Once the crop residue goes out of a farm or burnt, nutrients in them are gone forever. Earlier, in coconut belts such as Tumkur, Hassan, Mandya, Chikkamagalore etc, farmers used to sell coconut fronds at cheaper rates, thus losing the nutrients.  With growing awareness, farmers have started to chop the fronds into small pieces and put back to soil.  Professor Nanjundappa  (Tiptur, Tumkur district) an educationist turned organic farmer, chops the coconut fronds into small pieces using a chopping equipment and applies them to the orchard.  He is also engaged in creating awareness on zero cultivation and recycling of resources, since ten years.

Ravikumar grows fodder to feed his farm animals

Similarly, nothing goes out of the farm of Sri. Malleshappa Hakkalada, a small farmer residing at Kamplikoppa village, Dharwad district.  He has adopted tree based farming and is cultivating fodder on bunds. All the crop residues are converted into compost and applied back to farm.  Leaf litters of fruit trees are mulched back into the basins. He also has four dairy animals.  This has helped him to adopt biogas unit with the support from local gram panchayat. Fodder is fed to animals. In turn, dung is produced and fed to biogas unit, slurry from the biogas unit goes back to FYM pit and then to the field. “Only grains, milk and fodder root slips go out of my farm” says Malleshappa.

“My dependency on external resources is very less. I have chaff cutter and use the fodder efficiently and apply waste decomposer for FYM pit.” asserts Mr. Ravikumar, a small farmer at Sagaram village, Madugala Mandal, Vizag district, Andhra Pradesh.  He has seven cows and two buffaloes.  He is growing fodder on one acre.  About eight tons of farm yard manure produced in his farm is applied for growing crops.  He uses waste decomposer, adopts azolla cultivation for efficient recycling of resources. Ravikumar has adopted multiple cropping system in his seven acre farm with Guava, coconut, banana, paddy and fodder cultivation.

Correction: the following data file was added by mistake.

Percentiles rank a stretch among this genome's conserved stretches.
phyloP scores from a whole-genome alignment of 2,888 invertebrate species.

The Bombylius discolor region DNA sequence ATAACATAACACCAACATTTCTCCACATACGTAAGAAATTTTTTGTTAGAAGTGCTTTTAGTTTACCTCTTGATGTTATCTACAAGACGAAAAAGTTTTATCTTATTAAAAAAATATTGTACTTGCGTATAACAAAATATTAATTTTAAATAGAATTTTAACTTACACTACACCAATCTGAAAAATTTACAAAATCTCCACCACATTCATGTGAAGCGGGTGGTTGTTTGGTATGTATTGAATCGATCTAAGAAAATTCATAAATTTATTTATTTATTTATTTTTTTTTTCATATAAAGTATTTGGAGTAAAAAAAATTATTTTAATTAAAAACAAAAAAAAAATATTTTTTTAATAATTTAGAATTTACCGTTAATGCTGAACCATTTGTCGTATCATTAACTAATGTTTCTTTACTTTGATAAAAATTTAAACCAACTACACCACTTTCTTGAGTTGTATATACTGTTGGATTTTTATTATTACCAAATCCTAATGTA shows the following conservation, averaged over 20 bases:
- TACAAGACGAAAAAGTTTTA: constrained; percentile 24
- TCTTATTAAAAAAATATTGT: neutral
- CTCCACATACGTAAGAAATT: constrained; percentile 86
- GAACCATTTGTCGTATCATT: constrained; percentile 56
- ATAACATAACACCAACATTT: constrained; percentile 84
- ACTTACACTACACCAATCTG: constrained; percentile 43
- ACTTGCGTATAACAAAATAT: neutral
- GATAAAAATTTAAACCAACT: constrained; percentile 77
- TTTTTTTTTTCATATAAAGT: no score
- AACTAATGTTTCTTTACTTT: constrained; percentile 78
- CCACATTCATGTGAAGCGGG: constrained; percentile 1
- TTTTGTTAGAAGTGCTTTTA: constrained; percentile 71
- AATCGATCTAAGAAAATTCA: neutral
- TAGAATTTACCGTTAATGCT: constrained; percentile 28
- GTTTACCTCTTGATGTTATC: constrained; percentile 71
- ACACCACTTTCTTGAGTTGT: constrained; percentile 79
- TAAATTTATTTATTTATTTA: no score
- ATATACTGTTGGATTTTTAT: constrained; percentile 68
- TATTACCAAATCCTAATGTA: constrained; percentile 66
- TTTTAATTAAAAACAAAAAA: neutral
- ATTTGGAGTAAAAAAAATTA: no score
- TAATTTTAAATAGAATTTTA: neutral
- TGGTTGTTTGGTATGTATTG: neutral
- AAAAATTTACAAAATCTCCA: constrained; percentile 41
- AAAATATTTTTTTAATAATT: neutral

Way forward

Agro ecological farming is still seen in pockets. For efficient recycling, at least one dairy animal, few small ruminants (goat/sheep), fodder, tree fodder on the bunds and converting crop residues into compost are required.  Many external agencies do encourage and promote alternative methods, but they get limited to the project requirements and project periods. For example, NABARD in its initiatives on climate proofing of watersheds, focused on efficient recycling of resources through green manuring, silt application, deep ploughing and vermicomposting. The Department of Agriculture and KVKs promote value addition to FYM by supplying compost culture for preparation of enriched compost. Therefore, there is a great need and urgency in spreading the knowledge on a larger scale. Also, adequate support needs to be provided if farmers have to switch over to agroecological farming.

 

M N Kulkarni 

Addl Chief Programme Executive

BAIF Institute for Sustainable Livelihoods and Development

C/O: TRICOR,

Koneru Lakshmaiah Street

Mogalarajpuram

Vijayawada, Andhra Pradesh

Email: mnkulkarni65@gmail.com